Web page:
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I am working on an ASP.NET Core application that grabs a model from a database via Entity Framework, and will pass a "subset" of that model to our Angular front end. For example:

I have a list of Users. On the user-list page, I would like to grab a list of User objects from the API and display them on the page. For each User, it should only show Name and maybe a few other fields.

I would also like to be able to click on the user's name to redirect to their profile page. On this page, we will get more fields from the User table - perhaps more in-depth information like Nickname or Middle Name, etc.

My question is, what is the "correct" way to structure this, on the front-end side and the server side?

On the front end, is it best to have one class with nullable values that either get filled out or left null based on which page they are on? Like this:

export class User{
    firstName: string;
    middleName?: string;
    lastName: string;
}

Or would I have "UserListUser" and "UserProfileUser" classes that are completely separate? Or, would it be a parent class called "User" with a subclass with more information like "UserFull"?

And, on the back-end, is it best to do the same thing? Would you create separate classes for each page that has access to that database model? Would you just use the ORM object that is created from Entity Framework? Or would you always map that to a smaller object with only a subset of the fields on the database table?

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I would have multiple models server side for the different views for different user (user as in the person visiting your site) permissions/perspectives and use a utility for generating typescript classes from c# classes (you don't have to use that tool, it's just a random example) to keep my c# and typescript in sync.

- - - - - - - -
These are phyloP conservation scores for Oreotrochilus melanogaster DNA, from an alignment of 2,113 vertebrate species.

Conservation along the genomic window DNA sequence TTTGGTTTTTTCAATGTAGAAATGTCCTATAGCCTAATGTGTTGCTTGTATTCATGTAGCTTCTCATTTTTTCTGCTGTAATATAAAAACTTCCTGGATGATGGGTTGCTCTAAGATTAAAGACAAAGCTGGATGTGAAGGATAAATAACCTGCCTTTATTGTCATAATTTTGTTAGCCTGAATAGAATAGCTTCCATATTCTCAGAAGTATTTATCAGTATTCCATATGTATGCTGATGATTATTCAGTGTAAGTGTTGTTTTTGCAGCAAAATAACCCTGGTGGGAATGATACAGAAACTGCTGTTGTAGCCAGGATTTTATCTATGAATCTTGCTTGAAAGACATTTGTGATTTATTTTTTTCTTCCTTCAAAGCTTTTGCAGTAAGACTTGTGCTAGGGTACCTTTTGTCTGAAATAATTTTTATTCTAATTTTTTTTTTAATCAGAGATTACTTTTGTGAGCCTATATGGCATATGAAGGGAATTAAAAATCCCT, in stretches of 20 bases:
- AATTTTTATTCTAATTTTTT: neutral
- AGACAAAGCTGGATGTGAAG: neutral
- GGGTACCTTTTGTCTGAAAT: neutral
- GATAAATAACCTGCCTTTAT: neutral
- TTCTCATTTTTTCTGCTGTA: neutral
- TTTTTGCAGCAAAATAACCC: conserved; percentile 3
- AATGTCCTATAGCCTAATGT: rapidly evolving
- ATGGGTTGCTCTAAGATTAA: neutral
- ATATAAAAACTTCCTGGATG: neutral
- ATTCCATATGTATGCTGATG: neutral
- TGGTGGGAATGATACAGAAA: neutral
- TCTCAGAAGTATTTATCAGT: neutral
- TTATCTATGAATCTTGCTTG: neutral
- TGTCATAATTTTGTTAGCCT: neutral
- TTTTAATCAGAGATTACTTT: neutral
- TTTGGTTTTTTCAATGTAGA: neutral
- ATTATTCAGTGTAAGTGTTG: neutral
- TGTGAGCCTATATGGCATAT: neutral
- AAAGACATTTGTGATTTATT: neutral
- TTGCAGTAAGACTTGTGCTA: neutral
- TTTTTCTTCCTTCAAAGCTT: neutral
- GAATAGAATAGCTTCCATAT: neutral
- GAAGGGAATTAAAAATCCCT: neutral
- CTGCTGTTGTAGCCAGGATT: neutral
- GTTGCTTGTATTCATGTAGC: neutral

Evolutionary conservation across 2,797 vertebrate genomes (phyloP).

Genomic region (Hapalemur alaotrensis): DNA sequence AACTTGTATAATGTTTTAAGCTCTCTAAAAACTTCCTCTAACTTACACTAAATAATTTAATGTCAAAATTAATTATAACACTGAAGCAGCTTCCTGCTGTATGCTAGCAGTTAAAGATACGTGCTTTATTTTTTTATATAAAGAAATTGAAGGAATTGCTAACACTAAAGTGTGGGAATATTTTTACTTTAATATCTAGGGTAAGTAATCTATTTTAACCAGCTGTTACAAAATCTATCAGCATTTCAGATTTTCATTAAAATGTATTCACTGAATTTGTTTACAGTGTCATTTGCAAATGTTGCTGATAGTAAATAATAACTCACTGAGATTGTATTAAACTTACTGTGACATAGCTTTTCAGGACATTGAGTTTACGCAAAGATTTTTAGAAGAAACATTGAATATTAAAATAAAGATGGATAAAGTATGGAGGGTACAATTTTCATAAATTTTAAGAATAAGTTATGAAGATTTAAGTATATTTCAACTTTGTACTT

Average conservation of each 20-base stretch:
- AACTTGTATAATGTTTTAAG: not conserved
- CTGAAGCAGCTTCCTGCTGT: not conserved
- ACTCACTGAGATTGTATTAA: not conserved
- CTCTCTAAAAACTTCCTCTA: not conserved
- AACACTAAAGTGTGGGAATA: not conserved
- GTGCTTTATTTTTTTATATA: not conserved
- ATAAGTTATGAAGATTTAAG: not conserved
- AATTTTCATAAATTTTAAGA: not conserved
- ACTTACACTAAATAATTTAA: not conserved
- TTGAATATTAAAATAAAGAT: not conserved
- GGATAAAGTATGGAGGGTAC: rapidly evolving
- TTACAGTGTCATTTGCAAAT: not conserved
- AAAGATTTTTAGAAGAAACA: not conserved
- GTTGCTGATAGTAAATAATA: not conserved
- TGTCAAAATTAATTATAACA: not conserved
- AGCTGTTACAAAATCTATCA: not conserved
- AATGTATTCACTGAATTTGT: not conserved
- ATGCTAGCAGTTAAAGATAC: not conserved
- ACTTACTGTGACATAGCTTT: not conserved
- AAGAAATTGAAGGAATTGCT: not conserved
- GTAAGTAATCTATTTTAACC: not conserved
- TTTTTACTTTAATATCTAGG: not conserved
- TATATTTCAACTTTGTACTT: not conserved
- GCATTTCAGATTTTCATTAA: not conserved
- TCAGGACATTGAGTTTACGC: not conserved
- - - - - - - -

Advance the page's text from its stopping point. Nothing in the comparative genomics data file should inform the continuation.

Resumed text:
This approach assumes your typescript classes are meant to be data containers to be written into templates i.e. all you need them for is those generated fields that can be populated by deserialization or some other method.

You still need to do the work to use the fields in your Angular code but at least if you try and remove a field on the c# side you won't be able to keep showing it on the frontend (the typescript compiler should complain). It is less harmful if your typescript class gets a new field you can show the user but you forget to actually show it, versus if you realize you cannot show a field and you accidentally keep showing it.

You need to find a way to trigger the generation of typescript classes as part of your workflow. How you would do this depends on your generation tool etc. You then need to have test(s) to compare your current stored definition to what would be generated from your current c#. The idea is that if you forget to "sync" your C# and typescript something is going to stop your incorrect code from going out.

I would never use the ORM class as a model. You want to have models where every single field/property will be used by its typescript buddy. You want to know that when a field is null it is because it is a bug and not because you don't need that field for what you are showing the user in that particular situation.

If ModelA is like ModelB but has User.MiddleName, you can use inheritance (assuming your c# -> typescript tool handles inheritance properly). Having the models separate from the ORM also basically documents what you are trying to show the user. I can look at UserSummary.cs and see what we show for each user on the user-list page.

There should probably be a domain layer between your models and your ORM. An sort-of-psuedocode example:

Data access layer: